Birthdays are celebrated around the world by all. They are something that we all share a common bond over. We were all, obviously, born, and we spend one day each year celebrating that another year of our lives has come and gone. But what is the history behind birthday traditions in the US?
1. The Birthday Song
Interestingly, more than one person is credited with creating what we know as the “Happy Birthday” song.
The melody came from a song that school teachers sang to their students called “Good Morning to All.” It was originally written by two sisters, Mildred and Patty Hill, in 1893 as part of a songbook for school children.
Up until 2016, “Happy Birthday” was technically copyrighted, meaning that it was actually illegal to sing it in public, and people could be fined for doing so.
However, after a lawsuit between filmmaker Jennifer Nelson and Warner/Chappell music publisher, the song was released to the public domain, making it free to be used and sung by all.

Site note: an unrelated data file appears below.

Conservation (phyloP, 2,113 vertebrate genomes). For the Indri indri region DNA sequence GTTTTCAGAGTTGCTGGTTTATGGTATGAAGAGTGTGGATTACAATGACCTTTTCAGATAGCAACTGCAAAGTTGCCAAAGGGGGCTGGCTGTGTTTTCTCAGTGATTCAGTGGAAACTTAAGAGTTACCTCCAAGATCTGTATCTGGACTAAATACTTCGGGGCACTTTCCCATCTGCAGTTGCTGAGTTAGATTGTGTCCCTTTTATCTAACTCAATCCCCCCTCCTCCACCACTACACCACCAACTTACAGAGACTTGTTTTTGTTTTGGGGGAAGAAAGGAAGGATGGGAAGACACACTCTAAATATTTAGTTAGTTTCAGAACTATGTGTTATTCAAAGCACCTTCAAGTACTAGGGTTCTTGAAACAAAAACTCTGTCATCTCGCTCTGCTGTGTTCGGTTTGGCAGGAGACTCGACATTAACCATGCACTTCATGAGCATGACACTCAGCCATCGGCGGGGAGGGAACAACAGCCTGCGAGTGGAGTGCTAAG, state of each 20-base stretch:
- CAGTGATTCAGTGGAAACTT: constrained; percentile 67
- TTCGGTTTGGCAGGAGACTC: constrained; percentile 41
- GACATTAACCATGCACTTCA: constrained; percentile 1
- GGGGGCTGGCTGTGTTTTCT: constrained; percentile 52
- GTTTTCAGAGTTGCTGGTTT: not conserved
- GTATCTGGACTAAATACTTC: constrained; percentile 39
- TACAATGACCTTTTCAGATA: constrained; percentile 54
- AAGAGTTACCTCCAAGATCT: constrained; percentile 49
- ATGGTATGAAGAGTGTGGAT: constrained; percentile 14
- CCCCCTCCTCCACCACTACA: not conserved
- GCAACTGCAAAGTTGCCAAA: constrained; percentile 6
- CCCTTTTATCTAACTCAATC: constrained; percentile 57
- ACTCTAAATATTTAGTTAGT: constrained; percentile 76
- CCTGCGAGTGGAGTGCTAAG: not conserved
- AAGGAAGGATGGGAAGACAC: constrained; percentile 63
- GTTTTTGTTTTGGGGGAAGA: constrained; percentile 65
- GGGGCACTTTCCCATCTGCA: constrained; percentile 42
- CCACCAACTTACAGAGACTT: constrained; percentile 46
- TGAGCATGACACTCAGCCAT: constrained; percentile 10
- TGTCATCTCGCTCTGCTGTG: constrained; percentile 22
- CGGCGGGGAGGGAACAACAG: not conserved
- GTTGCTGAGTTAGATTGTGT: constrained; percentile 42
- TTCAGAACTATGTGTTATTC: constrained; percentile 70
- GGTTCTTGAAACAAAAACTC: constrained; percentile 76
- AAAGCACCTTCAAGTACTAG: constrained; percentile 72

2. The cake
The Romans made the first birthday cakes. These cakes were made from nuts, flour, yeast, and honey and were only served at weddings or 50th birthday parties for men of nobility. What’s more, women didn’t receive cakes for their birthdays at all.
Germans continued this tradition by upgrading cakes over the years. On the other hand, the Greeks were responsible for placing candles on birthday cakes. Initially, candles were put on round cakes given to the Goddess of the moon, Artemis.
Once lit, the candles were meant to represent the glow of the moon. The blowing out of the candles was thought to represent the wishes of those blowing them out being carried to the Gods to be fulfilled.
Today, candles represent how old the person is turning on their birthday. The candles can either be numbers or a certain number of candles on the cake.
The tradition of gift-giving began with the cave people who would give each other gifts from nature such as animal teeth which could be made into a necklace.
Over time, these gifts changed into more material things, such as livestock and coins. Eventually, the gifts became things we could use or consume, such as clothing or food.
Early on, not every year was celebrated. Only significant years such as turning one or fifty years old were celebrated, meaning that only at those ages did one receive presents.
What birthday traditions does your culture or ancestry come with? What is the history behind them? Comment down below!